Taking the Plunge

I am in New Zealand! I can scarcely believe it myself. I am so glad I decided to take the risk, and, indeed, the plunge. This is, I hope, a new opportunity.

My thanks must go to those who enabled me to arrive in this fair land. You not only carried me across the sea, you restored my hope in friendship.Whitter 27May

My arrival here was not, of course, achieved in any straightforward manner. First there was the trek through the forest, where every rustle and cracking stick had me jumping in terror. But I do not believe I was followed. After a night and a day of gruelling journeying, where fearsome beasts haunted my dreams and cruel stones tormented my feet, I reached the shore of the sea that lay between me and New Zealand. And there, like early travellers – and all flightless animals – I faced a problem. How on earth (or indeed in the air or on the water) would I cross that sea?

My mind whirred but my body ached and my legs would carry me no further. I slumped down into undergrowth by the beach and slept. When I awoke, the sun was high in the sky and my energy levels were themselves raised once I had nibbled on a few of my remaining biscuits. I hoped there would be ginger biscuits in New Zealand. I lay considering my plight and listening to the seagulls who called to each other as they wheeled and danced above the water. One of them swooped down low and it was then that I noticed a group of humans apparently standing on waves. As these humans raced towards the beach, I saw that they were in fact standing on boards of some kind. I have since been told that the correct name for these boards is surfboards.

It looked rather enjoyable and, it seemed, rather useful. Surely it would be possible to ride a board such as this to New Zealand. After all, if a human could stand on one, no doubt a dodo could too.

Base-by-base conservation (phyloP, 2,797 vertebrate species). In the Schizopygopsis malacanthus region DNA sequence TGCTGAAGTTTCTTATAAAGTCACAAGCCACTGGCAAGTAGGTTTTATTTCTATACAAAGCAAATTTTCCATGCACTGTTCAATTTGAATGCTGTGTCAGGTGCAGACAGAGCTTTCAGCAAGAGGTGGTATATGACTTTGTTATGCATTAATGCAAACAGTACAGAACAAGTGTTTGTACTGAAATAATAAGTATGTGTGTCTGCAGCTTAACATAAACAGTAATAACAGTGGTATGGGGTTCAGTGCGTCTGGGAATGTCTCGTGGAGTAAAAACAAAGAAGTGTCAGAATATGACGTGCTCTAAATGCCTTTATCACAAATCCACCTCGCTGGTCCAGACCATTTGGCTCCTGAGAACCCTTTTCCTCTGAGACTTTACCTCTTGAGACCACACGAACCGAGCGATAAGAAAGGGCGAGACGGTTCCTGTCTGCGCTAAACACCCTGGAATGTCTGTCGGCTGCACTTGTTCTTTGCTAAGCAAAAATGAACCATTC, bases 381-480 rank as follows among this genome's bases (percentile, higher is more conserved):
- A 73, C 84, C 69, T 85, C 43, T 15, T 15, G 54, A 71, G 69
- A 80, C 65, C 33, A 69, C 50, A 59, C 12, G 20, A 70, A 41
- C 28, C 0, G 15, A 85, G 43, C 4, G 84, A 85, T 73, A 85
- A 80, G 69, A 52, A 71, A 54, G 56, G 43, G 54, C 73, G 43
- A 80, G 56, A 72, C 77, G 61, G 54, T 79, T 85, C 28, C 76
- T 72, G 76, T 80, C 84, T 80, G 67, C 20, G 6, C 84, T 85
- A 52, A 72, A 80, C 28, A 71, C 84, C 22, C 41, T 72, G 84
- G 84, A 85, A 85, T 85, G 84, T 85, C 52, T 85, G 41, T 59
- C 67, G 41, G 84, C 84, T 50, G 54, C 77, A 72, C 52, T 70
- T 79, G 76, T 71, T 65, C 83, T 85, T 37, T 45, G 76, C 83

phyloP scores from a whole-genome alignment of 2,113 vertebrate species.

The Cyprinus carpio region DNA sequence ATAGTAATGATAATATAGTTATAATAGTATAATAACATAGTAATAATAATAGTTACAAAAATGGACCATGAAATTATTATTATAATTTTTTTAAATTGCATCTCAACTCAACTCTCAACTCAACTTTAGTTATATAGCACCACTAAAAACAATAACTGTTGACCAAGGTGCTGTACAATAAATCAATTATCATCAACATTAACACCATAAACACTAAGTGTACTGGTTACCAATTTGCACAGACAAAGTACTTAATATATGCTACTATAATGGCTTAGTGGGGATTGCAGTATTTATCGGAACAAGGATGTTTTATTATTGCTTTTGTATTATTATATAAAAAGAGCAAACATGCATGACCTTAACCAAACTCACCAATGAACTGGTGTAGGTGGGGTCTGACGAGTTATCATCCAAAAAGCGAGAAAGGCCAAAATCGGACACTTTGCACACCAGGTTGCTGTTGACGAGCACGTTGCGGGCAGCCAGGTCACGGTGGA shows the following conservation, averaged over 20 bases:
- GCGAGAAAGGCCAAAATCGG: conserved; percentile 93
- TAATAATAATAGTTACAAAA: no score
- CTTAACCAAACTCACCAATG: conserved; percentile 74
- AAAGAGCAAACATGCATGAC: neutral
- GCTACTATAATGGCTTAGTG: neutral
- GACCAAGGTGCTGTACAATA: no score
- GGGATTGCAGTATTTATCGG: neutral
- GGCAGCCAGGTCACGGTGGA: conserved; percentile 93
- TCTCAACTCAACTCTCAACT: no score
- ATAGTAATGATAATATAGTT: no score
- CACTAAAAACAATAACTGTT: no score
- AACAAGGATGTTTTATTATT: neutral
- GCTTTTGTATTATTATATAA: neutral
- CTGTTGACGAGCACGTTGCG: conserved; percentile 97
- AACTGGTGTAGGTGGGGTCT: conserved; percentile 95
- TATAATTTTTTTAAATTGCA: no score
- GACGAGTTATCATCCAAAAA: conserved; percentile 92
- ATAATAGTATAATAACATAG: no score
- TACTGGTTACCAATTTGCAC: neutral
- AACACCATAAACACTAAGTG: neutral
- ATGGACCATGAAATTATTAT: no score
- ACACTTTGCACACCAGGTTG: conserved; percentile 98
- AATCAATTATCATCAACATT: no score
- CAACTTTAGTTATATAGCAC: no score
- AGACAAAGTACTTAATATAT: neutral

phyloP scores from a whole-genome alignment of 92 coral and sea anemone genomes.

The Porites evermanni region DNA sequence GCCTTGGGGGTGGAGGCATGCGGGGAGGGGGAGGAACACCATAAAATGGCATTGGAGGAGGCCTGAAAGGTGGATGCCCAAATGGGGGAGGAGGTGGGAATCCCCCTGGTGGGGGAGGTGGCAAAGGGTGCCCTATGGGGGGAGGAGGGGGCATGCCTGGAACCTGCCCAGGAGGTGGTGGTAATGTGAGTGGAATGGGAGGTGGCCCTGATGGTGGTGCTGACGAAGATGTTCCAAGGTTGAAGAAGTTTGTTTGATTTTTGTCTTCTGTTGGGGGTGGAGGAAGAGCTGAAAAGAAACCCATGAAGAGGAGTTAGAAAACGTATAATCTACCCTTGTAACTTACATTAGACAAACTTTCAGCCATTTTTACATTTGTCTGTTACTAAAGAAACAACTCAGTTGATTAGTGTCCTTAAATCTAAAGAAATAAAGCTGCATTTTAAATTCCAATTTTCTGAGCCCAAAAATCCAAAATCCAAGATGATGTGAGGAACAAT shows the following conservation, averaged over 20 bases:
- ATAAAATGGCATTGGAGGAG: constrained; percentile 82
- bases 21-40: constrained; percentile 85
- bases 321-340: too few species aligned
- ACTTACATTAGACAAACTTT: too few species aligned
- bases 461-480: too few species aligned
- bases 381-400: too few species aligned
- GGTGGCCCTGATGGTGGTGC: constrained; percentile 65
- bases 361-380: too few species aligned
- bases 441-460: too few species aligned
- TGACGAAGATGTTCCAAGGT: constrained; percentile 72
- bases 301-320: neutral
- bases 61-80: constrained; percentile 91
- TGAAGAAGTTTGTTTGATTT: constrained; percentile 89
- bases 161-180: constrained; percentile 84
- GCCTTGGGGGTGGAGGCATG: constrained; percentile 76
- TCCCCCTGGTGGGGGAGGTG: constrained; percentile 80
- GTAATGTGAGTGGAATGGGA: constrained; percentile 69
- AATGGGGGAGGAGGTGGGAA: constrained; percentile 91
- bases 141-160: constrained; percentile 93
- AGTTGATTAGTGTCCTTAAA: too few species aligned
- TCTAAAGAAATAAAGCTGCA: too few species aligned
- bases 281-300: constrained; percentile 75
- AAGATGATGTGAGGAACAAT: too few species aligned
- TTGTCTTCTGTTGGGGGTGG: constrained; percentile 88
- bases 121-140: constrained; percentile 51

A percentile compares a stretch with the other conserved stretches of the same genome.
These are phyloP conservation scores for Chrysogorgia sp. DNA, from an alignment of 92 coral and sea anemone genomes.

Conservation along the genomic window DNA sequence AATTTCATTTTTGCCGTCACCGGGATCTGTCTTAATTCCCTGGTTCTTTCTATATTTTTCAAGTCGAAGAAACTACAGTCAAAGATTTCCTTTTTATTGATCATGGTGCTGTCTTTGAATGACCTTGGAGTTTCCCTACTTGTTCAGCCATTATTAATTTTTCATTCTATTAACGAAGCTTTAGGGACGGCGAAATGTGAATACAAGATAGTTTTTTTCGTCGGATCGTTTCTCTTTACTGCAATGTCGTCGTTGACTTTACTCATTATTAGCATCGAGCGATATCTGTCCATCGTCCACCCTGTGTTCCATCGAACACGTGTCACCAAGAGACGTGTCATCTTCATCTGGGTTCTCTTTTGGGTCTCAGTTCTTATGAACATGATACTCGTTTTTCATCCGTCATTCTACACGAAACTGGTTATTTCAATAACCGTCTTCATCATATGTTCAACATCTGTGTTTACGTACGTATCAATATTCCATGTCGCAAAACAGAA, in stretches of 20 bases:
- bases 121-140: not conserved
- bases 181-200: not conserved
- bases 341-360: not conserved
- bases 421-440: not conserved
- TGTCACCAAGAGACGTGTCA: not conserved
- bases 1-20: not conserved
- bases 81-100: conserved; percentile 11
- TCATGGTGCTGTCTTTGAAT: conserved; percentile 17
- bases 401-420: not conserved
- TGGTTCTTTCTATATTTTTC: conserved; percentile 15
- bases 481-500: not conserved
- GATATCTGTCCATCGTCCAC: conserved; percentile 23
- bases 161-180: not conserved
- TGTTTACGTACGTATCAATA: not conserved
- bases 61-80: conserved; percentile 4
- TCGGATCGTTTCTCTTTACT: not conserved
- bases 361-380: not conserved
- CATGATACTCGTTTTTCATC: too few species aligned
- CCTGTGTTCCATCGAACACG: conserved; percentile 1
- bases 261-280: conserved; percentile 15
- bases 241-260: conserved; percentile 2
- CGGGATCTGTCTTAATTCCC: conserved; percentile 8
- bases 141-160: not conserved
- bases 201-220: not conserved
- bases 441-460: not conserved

This might have been the moment to have realised two flaws in the plan:

1, I did not have a surfboard;

2, The humans using surfboards were being taken back by the waves onto the beach in Tasmania, not out to sea towards New Zealand.

But somehow, watching the humans and hearing them shriek with excitement, these flaws did not occur to me. In fact, number one flaw was overcome later that evening when I was checking what the humans had left on the beach – I hate to see a beach littered with rubbish. They had forgotten the remains of a picnic, but the gulls seemed to believe that said picnic had been reserved for them. In any case, the sandwiches contained meat and I am a vegetarian.

But the humans had left something else behind. Propped up against a rock was a surf board.

My problem had been solved.

There was a potential third flaw in the plan that I perhaps should have thought of – could I swim? I had never had the need to try before.

Nevertheless, I settled down for the night with a more joyful heart, ready to take to the waters at first light, before the surfers returned.

I slept fitfully and was grateful when dawn broke. What a beautiful morning! The sky was pink and the colour seemed to wash over the water. I whistled a little tune as I hauled the board towards the water (actually I puffed a little as well as whistled).

Potential flaw four – could I stand up and balance on the board?

It took me many attempts to stand up. When I finally did, I came across plan flaws numbers two and three – I came crashing back towards the beach with the surfboard somewhere over my head and my beak full of water as I struggled to swim.

I plumped myself down heavily on the sand and stared out to sea. Could I paddle to New Zealand? I doubted it. I had looked at the map, it was too far. I hung my head in despair scarcely noticing the sounds of the sea and the cries of the gulls.